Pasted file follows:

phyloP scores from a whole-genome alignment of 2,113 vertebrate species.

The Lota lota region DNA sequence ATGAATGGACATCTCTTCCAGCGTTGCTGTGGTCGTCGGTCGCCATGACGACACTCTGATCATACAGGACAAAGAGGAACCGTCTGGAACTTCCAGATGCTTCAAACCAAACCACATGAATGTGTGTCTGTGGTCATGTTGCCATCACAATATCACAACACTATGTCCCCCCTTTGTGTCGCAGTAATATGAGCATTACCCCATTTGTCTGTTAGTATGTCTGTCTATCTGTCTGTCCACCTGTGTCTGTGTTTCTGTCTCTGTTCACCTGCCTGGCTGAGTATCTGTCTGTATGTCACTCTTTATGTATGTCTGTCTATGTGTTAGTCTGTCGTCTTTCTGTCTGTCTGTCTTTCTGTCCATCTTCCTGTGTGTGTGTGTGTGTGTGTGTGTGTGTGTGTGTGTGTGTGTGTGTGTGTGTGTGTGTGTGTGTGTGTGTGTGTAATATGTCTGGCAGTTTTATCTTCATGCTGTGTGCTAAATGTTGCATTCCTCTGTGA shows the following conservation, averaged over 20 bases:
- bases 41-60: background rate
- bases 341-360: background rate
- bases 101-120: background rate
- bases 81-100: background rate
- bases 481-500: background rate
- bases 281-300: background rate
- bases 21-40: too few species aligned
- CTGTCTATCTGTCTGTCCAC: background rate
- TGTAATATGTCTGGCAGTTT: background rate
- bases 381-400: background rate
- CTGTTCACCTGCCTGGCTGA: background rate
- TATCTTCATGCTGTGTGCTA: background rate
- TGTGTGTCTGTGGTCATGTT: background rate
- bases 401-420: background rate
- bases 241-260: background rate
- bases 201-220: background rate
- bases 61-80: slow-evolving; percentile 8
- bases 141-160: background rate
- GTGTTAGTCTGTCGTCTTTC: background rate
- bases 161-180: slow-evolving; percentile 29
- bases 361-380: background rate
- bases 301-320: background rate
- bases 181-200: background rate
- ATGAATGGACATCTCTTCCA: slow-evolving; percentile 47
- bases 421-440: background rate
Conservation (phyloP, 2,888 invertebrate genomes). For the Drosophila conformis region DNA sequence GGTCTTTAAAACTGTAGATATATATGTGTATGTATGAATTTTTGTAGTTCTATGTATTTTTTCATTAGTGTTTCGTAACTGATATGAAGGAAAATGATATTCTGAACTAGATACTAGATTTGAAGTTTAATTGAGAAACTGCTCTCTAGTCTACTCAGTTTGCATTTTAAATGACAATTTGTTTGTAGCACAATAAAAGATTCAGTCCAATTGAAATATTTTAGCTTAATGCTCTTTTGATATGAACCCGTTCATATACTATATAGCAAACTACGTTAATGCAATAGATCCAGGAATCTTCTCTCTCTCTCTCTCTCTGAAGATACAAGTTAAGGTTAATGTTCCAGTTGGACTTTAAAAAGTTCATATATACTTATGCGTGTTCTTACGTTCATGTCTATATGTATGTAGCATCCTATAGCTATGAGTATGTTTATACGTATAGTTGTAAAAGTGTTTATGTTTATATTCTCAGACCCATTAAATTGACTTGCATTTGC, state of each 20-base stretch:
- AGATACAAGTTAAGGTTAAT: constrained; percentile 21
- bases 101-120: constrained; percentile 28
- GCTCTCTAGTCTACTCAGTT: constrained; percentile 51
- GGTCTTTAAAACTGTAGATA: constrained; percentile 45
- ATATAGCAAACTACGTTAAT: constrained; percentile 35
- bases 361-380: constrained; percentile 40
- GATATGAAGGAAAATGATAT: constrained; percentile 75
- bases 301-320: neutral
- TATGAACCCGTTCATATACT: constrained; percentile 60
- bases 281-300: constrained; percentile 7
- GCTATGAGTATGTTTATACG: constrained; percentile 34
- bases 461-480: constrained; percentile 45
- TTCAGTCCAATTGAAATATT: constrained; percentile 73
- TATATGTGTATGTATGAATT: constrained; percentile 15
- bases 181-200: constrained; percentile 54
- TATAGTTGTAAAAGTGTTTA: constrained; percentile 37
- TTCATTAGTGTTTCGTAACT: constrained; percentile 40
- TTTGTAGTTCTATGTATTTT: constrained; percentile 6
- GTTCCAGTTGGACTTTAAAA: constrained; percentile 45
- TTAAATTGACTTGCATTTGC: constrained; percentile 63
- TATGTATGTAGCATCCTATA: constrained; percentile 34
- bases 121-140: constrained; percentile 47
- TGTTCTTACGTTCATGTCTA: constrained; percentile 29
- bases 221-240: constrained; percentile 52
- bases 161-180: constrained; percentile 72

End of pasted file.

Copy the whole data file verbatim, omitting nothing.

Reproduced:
phyloP scores from a whole-genome alignment of 2,113 vertebrate species.

The Lota lota region DNA sequence ATGAATGGACATCTCTTCCAGCGTTGCTGTGGTCGTCGGTCGCCATGACGACACTCTGATCATACAGGACAAAGAGGAACCGTCTGGAACTTCCAGATGCTTCAAACCAAACCACATGAATGTGTGTCTGTGGTCATGTTGCCATCACAATATCACAACACTATGTCCCCCCTTTGTGTCGCAGTAATATGAGCATTACCCCATTTGTCTGTTAGTATGTCTGTCTATCTGTCTGTCCACCTGTGTCTGTGTTTCTGTCTCTGTTCACCTGCCTGGCTGAGTATCTGTCTGTATGTCACTCTTTATGTATGTCTGTCTATGTGTTAGTCTGTCGTCTTTCTGTCTGTCTGTCTTTCTGTCCATCTTCCTGTGTGTGTGTGTGTGTGTGTGTGTGTGTGTGTGTGTGTGTGTGTGTGTGTGTGTGTGTGTGTGTGTGTGTGTGTAATATGTCTGGCAGTTTTATCTTCATGCTGTGTGCTAAATGTTGCATTCCTCTGTGA shows the following conservation, averaged over 20 bases:
- bases 41-60: background rate
- bases 341-360: background rate
- bases 101-120: background rate
- bases 81-100: background rate
- bases 481-500: background rate
- bases 281-300: background rate
- bases 21-40: too few species aligned
- CTGTCTATCTGTCTGTCCAC: background rate
- TGTAATATGTCTGGCAGTTT: background rate
- bases 381-400: background rate
- CTGTTCACCTGCCTGGCTGA: background rate
- TATCTTCATGCTGTGTGCTA: background rate
- TGTGTGTCTGTGGTCATGTT: background rate
- bases 401-420: background rate
- bases 241-260: background rate
- bases 201-220: background rate
- bases 61-80: slow-evolving; percentile 8
- bases 141-160: background rate
- GTGTTAGTCTGTCGTCTTTC: background rate
- bases 161-180: slow-evolving; percentile 29
- bases 361-380: background rate
- bases 301-320: background rate
- bases 181-200: background rate
- ATGAATGGACATCTCTTCCA: slow-evolving; percentile 47
- bases 421-440: background rate
Conservation (phyloP, 2,888 invertebrate genomes). For the Drosophila conformis region DNA sequence GGTCTTTAAAACTGTAGATATATATGTGTATGTATGAATTTTTGTAGTTCTATGTATTTTTTCATTAGTGTTTCGTAACTGATATGAAGGAAAATGATATTCTGAACTAGATACTAGATTTGAAGTTTAATTGAGAAACTGCTCTCTAGTCTACTCAGTTTGCATTTTAAATGACAATTTGTTTGTAGCACAATAAAAGATTCAGTCCAATTGAAATATTTTAGCTTAATGCTCTTTTGATATGAACCCGTTCATATACTATATAGCAAACTACGTTAATGCAATAGATCCAGGAATCTTCTCTCTCTCTCTCTCTCTGAAGATACAAGTTAAGGTTAATGTTCCAGTTGGACTTTAAAAAGTTCATATATACTTATGCGTGTTCTTACGTTCATGTCTATATGTATGTAGCATCCTATAGCTATGAGTATGTTTATACGTATAGTTGTAAAAGTGTTTATGTTTATATTCTCAGACCCATTAAATTGACTTGCATTTGC, state of each 20-base stretch:
- AGATACAAGTTAAGGTTAAT: constrained; percentile 21
- bases 101-120: constrained; percentile 28
- GCTCTCTAGTCTACTCAGTT: constrained; percentile 51
- GGTCTTTAAAACTGTAGATA: constrained; percentile 45
- ATATAGCAAACTACGTTAAT: constrained; percentile 35
- bases 361-380: constrained; percentile 40
- GATATGAAGGAAAATGATAT: constrained; percentile 75
- bases 301-320: neutral
- TATGAACCCGTTCATATACT: constrained; percentile 60
- bases 281-300: constrained; percentile 7
- GCTATGAGTATGTTTATACG: constrained; percentile 34
- bases 461-480: constrained; percentile 45
- TTCAGTCCAATTGAAATATT: constrained; percentile 73
- TATATGTGTATGTATGAATT: constrained; percentile 15
- bases 181-200: constrained; percentile 54
- TATAGTTGTAAAAGTGTTTA: constrained; percentile 37
- TTCATTAGTGTTTCGTAACT: constrained; percentile 40
- TTTGTAGTTCTATGTATTTT: constrained; percentile 6
- GTTCCAGTTGGACTTTAAAA: constrained; percentile 45
- TTAAATTGACTTGCATTTGC: constrained; percentile 63
- TATGTATGTAGCATCCTATA: constrained; percentile 34
- bases 121-140: constrained; percentile 47
- TGTTCTTACGTTCATGTCTA: constrained; percentile 29
- bases 221-240: constrained; percentile 52
- bases 161-180: constrained; percentile 72